As the market developed over the years this treatment resulted in the zero rating by Revenue of further similar products, including products other than vitamins, minerals and fish oils, and these rulings were published in Revenue’s VAT rates database. The evolution of the scope of the concessionary treatment of certain types of food supplements was well understood by the industry and by agents representing clients in the food supplements sector and has never been disputed by Revenue. Revenue has referenced the original scope of its zero rating concession but acknowledged that the scope had broadened progressively over time to the point that it had become increasingly difficult to maintain an effective distinction between food supplements that could benefit from the zero rate and those that were standard rated. After undertaking a comprehensive review of the VAT treatment of food supplements, including getting an expert report on the definition of food for the purposes of the VAT Consolidation Act, Revenue concluded that the status quo was no longer sustainable and engaged with my Department concerning policy options that might be considered in the context of Finance Bill 2018. The relevant legislation was not changed in Finance Bill 2018 and therefore Revenue issued new guidance in December 2018 which removed the concessionary zero rating of various food supplement products with effect from 1 March 2019. 

Following representation from Deputies and from the industry I wrote to Revenue outlining my plans to examine the policy and legislative options for the taxation of food supplement products in the context of Finance Bill 2019. Revenue responded by delaying the withdrawal of its concessionary zero rating of the food supplement products concerned until 1 November 2019. This will allow time for the enactment of any legislative changes in the context of Budget 2020.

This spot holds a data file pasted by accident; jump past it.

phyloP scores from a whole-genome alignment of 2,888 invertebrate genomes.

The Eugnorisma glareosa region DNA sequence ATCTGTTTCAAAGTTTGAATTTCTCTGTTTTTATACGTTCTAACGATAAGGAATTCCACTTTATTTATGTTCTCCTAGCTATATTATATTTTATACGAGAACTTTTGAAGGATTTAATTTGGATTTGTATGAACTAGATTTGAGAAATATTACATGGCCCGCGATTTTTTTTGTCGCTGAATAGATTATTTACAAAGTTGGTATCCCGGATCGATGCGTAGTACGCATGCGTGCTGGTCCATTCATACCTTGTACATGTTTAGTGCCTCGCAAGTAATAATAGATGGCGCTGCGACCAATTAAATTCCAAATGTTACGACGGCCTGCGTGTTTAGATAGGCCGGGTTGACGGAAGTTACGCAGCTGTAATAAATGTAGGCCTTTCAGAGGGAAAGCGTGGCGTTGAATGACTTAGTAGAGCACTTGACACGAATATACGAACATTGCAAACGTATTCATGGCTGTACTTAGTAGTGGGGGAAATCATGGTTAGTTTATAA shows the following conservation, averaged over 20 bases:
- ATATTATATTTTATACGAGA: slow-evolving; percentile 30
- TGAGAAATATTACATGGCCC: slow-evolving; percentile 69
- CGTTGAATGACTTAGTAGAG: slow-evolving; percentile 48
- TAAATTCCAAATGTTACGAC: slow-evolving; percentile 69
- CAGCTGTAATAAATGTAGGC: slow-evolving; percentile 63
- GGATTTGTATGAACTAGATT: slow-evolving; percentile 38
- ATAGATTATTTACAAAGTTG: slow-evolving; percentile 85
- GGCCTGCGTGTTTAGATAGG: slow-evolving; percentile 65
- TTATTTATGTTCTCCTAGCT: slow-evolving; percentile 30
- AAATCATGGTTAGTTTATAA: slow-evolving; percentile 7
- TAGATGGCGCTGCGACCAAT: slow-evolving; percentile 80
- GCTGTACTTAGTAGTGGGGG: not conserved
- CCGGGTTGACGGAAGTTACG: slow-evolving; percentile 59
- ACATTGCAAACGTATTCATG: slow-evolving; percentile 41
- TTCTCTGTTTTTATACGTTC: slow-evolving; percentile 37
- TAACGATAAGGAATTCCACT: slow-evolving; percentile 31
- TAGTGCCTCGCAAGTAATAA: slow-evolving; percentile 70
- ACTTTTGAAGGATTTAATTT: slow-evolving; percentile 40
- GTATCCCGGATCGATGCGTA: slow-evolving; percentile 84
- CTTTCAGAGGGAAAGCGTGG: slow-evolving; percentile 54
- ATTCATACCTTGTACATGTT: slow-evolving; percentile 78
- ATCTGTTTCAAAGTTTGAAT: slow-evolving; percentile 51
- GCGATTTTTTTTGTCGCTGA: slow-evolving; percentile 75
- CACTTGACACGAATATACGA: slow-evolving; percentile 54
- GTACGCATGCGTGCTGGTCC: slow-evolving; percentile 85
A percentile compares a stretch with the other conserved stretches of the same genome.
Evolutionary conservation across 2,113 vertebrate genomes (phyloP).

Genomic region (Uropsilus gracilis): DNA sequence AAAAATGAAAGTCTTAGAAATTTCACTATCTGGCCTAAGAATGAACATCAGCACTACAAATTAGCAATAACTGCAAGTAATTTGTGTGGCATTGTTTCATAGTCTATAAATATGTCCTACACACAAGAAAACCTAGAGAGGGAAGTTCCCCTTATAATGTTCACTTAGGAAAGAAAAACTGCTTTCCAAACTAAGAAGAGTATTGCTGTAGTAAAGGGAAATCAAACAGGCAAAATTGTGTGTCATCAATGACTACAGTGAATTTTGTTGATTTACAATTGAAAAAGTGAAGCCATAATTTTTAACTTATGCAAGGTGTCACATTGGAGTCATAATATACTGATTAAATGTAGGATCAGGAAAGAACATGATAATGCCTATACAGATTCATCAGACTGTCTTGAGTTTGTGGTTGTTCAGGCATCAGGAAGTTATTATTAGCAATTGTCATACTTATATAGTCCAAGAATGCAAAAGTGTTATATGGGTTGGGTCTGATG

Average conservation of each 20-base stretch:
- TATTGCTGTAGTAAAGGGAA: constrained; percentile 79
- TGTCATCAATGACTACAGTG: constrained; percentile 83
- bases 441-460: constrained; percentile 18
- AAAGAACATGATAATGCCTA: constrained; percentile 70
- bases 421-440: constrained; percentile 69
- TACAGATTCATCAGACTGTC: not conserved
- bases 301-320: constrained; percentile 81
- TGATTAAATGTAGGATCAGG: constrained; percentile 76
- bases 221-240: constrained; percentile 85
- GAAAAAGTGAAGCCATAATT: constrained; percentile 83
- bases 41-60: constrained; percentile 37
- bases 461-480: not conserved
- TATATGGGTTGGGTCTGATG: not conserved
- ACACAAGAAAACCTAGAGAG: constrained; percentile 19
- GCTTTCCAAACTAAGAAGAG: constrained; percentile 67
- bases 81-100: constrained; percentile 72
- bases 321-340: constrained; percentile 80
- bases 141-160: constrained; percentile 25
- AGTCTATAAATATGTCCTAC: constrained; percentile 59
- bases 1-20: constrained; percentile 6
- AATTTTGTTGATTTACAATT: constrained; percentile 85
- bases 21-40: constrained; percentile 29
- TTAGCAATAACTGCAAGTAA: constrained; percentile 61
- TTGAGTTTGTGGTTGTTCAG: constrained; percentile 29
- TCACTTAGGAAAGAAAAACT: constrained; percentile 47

My Department has recently concluded a public consultation on the taxation of food supplement products. The consultation sought input from a wide range of interested parties, including health and nutrition experts as well as my colleague the Minister for Health, to ensure that any legislative changes brought forward are evidence based. Officials in my department are considering the submissions received and a report was submitted to the Tax Strategy Group on 9th July. The TSG papers are due to be published on my Department's website by the end of July. 

Insurance Costs

Ceisteanna (209)

Brendan Smith

Ceist:

209. Deputy Brendan Smith asked the Minister for Finance his plans to implement further recommendations of the cost of insurance working group in view of the ongoing widespread concerns regarding escalating insurance costs; and if he will make a statement on the matter. [31258/19]

Amharc ar fhreagra

Freagraí scríofa (Ceist ar Finance)

At the outset, the Deputy should note that I am responsible for the development of the legal framework governing financial regulation.  Neither I, nor the Central Bank of Ireland, can interfere in the provision or pricing of insurance products, as these matters are of a commercial nature, and are determined by insurance companies based on an assessment of the risks they are willing to accept.  This position is reinforced by the EU framework for insurance which expressly prohibits Member States from adopting rules which require insurance companies to obtain prior approval of the pricing or terms and conditions of insurance products.  Consequently, I am not in a position to direct insurance companies as to the price or the level of cover to be provided either to consumers or businesses.